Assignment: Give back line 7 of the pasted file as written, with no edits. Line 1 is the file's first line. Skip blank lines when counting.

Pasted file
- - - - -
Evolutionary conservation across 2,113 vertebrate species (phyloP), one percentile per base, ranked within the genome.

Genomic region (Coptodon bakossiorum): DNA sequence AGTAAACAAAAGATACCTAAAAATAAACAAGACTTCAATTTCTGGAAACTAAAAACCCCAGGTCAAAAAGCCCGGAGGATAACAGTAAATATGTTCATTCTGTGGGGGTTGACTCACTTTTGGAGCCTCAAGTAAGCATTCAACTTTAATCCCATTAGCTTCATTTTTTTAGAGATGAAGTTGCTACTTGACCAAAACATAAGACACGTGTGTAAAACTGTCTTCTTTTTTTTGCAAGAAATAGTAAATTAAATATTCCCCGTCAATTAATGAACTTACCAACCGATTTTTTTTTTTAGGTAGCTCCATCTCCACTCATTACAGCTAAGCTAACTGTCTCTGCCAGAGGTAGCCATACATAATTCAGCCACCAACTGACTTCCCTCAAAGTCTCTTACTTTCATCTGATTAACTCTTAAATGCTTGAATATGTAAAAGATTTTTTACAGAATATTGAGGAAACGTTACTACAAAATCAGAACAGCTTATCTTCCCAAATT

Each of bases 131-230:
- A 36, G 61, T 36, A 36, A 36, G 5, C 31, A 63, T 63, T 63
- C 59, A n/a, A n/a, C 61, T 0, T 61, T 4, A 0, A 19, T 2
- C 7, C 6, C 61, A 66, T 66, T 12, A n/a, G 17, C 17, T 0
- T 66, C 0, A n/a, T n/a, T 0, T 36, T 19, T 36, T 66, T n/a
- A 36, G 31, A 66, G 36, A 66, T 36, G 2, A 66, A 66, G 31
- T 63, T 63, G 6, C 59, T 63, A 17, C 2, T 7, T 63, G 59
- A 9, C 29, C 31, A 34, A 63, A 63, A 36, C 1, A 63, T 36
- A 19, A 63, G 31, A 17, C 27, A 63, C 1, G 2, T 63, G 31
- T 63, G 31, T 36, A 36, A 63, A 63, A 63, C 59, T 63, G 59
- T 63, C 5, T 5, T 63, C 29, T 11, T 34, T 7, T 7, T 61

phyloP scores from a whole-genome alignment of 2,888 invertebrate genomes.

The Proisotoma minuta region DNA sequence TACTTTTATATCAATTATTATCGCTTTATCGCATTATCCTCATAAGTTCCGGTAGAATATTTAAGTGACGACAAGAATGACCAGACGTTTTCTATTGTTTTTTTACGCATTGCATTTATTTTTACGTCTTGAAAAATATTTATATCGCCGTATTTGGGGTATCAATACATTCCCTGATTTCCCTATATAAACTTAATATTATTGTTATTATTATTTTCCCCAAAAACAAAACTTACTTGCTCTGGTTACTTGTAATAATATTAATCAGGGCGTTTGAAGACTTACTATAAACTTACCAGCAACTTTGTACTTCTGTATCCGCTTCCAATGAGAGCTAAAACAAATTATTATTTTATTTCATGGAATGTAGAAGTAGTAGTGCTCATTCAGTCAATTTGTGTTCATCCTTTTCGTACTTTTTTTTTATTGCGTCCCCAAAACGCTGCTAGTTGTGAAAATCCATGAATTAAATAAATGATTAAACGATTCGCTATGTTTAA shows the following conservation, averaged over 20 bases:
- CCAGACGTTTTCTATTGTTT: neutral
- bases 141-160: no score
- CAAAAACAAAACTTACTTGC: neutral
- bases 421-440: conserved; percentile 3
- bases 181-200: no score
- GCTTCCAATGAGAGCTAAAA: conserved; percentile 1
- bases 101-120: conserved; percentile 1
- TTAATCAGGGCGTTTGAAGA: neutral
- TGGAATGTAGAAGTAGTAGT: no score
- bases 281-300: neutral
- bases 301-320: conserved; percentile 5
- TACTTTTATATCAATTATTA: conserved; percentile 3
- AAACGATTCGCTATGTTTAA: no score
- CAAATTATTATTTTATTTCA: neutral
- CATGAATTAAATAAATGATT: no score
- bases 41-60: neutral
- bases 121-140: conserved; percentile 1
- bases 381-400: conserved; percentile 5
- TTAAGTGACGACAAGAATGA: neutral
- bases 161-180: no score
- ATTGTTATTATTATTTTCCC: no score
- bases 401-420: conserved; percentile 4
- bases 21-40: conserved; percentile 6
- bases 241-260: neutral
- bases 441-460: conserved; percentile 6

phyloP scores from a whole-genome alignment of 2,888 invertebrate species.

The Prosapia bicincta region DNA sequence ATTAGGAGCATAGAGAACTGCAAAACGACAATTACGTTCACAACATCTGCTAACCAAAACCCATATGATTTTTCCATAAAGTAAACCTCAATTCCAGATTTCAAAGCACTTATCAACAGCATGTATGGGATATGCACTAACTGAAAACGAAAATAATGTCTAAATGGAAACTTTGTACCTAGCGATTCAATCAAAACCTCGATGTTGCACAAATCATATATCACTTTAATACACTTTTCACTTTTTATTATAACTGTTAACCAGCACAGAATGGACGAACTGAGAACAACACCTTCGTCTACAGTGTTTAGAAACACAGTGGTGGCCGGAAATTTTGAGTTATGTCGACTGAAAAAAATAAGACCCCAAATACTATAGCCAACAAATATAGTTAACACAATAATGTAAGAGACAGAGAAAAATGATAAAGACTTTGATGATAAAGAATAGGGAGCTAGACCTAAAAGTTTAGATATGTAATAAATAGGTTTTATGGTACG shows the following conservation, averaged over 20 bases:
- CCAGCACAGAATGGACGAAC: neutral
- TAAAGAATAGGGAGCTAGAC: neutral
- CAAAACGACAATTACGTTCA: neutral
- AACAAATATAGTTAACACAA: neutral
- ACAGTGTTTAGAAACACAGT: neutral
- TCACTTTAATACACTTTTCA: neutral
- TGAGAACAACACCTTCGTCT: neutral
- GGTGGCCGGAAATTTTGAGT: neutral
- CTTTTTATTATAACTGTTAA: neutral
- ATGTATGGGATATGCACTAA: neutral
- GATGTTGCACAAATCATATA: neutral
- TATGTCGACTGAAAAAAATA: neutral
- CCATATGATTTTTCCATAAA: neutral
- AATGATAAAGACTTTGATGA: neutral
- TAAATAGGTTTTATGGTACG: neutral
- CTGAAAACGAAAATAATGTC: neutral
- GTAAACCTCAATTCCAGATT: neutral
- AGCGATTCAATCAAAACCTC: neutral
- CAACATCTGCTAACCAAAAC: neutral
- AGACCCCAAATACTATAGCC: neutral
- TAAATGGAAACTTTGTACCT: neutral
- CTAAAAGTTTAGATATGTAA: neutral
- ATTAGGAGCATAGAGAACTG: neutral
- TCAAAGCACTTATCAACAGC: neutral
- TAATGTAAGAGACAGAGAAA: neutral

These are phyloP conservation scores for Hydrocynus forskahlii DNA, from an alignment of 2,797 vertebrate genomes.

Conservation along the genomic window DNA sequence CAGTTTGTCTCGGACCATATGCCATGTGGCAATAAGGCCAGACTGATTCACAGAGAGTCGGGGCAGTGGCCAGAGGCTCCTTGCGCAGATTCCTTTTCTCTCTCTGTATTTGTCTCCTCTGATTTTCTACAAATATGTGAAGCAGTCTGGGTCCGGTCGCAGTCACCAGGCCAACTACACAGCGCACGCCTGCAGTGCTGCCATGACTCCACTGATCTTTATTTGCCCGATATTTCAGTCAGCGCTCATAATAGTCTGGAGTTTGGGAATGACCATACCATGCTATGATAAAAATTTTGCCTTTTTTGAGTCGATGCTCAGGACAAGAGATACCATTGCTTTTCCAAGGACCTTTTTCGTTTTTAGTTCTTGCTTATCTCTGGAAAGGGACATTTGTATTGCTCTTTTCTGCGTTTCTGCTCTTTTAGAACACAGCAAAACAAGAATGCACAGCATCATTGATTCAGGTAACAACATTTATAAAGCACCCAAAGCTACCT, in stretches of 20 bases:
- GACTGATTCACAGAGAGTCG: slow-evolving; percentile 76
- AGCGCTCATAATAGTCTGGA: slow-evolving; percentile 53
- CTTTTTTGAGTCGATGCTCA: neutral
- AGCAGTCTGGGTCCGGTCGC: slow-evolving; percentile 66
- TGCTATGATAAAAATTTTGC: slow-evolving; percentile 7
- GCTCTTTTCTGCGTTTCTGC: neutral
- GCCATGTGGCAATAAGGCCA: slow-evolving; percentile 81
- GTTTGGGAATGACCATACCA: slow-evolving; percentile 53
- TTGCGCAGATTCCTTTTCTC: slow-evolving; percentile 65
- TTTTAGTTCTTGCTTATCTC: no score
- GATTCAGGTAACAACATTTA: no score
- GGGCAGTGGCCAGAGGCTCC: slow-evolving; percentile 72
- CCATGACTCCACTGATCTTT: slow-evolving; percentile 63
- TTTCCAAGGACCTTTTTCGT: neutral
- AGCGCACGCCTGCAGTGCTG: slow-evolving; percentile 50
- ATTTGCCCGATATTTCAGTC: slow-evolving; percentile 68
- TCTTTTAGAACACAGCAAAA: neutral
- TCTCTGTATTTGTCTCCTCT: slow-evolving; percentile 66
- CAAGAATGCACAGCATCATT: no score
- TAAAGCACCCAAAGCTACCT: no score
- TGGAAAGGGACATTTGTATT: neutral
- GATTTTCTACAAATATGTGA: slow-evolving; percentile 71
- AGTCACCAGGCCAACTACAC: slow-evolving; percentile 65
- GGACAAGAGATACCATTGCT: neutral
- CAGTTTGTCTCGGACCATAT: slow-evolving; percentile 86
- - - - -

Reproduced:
- T 66, C 0, A n/a, T n/a, T 0, T 36, T 19, T 36, T 66, T n/a